Enter QUINCE, FLUTE, SNOUT, and STARVELING
Have you sent to Bottom's house ? is he come home yet?
He cannot be heard of. Out of doubt he istransported.
If he come not, then the play is marred: it goesnot forward, doth it?
It is not possible: you have not a man in allAthens able to discharge Pyramus but he.
No, he hath simply the best wit of any handicraftman in Athens.
Yea and the best person too; and he is a veryparamour for a sweet voice.
You must say 'paragon:' a paramour is, God bless us,a thing of naught.Enter SNUG
Masters, the duke is coming from the temple, andthere is two or three lords and ladies more married:if our sport had gone forward, we had all been mademen.
O sweet bully Bottom! Thus hath he lost sixpence aday during his life; he could not have 'scapedsixpence a day: an the duke had not given himsixpence a day for playing Pyramus, I'll be hanged;he would have deserved it: sixpence a day inPyramus, or nothing.Enter BOTTOM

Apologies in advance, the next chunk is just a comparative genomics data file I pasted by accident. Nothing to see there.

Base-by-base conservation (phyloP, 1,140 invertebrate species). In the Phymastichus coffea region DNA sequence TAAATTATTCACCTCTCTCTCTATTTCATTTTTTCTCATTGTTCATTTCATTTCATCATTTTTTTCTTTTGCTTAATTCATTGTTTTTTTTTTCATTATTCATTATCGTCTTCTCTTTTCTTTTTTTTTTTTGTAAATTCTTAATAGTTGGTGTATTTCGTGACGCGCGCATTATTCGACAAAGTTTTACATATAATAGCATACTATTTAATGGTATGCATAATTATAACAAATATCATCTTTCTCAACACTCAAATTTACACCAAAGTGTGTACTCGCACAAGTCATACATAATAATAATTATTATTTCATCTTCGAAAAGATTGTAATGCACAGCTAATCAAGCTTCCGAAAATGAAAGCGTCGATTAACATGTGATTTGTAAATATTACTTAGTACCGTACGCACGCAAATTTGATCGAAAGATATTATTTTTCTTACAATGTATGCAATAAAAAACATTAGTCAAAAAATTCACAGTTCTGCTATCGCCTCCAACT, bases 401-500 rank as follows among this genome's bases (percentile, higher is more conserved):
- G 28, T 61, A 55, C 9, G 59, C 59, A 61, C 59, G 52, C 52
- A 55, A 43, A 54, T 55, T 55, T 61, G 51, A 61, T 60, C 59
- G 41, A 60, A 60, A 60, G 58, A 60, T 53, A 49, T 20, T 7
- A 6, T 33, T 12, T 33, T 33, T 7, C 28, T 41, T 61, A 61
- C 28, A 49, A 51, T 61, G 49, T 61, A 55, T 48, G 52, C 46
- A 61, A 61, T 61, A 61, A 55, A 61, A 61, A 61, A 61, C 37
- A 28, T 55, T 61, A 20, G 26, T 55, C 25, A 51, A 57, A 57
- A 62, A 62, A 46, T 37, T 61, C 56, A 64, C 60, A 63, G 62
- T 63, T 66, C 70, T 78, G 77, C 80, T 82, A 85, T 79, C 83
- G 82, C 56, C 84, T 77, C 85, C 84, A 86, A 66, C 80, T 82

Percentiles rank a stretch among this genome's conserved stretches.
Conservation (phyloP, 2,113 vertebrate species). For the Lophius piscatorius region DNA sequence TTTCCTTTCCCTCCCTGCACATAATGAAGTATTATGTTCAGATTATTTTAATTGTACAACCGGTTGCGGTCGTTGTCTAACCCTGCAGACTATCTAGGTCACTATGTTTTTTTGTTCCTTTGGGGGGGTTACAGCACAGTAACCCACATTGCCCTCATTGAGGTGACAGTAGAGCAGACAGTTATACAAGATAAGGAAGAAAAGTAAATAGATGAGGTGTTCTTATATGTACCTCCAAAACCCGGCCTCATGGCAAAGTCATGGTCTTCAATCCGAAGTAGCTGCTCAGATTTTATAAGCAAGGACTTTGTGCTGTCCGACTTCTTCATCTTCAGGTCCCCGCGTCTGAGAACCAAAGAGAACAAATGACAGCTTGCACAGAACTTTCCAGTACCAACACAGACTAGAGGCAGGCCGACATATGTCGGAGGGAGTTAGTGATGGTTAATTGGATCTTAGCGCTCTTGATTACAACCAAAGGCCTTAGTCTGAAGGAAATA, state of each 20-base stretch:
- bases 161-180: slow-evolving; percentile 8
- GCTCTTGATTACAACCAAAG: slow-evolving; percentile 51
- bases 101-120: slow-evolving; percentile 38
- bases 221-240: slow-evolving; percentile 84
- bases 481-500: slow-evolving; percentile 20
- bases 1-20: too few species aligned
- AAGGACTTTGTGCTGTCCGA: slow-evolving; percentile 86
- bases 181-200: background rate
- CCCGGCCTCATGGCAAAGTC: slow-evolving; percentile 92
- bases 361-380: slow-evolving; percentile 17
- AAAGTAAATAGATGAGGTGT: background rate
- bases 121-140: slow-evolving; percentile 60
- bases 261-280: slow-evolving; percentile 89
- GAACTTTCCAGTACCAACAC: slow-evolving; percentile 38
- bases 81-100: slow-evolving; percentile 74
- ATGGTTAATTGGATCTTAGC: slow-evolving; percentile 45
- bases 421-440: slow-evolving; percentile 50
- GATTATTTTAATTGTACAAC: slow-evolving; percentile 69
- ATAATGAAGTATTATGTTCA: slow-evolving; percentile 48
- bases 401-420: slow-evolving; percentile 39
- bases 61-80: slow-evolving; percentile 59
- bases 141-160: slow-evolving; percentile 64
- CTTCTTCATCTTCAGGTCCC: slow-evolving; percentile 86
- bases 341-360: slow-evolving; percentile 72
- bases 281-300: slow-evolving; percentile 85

Where are these lads? where are these hearts?
Bottom! O most courageous day! O most happy hour!
Masters, I am to discourse wonders: but ask me notwhat; for if I tell you, I am no true Athenian. Iwill tell you every thing, right as it fell out.
Let us hear, sweet Bottom.
Not a word of me. All that I will tell you is, thatthe duke hath dined. Get your apparel together,good strings to your beards, new ribbons to yourpumps; meet presently at the palace; every man looko'er his part; for the short and the long is, ourplay is preferred. In any case, let Thisby haveclean linen; and let not him that plays the lionpair his nails, for they shall hang out for thelion's claws. And, most dear actors, eat no onionsnor garlic, for we are to utter sweet breath; and Ido not doubt but to hear them say, it is a sweetcomedy. No more words: away! go, away!Exeunt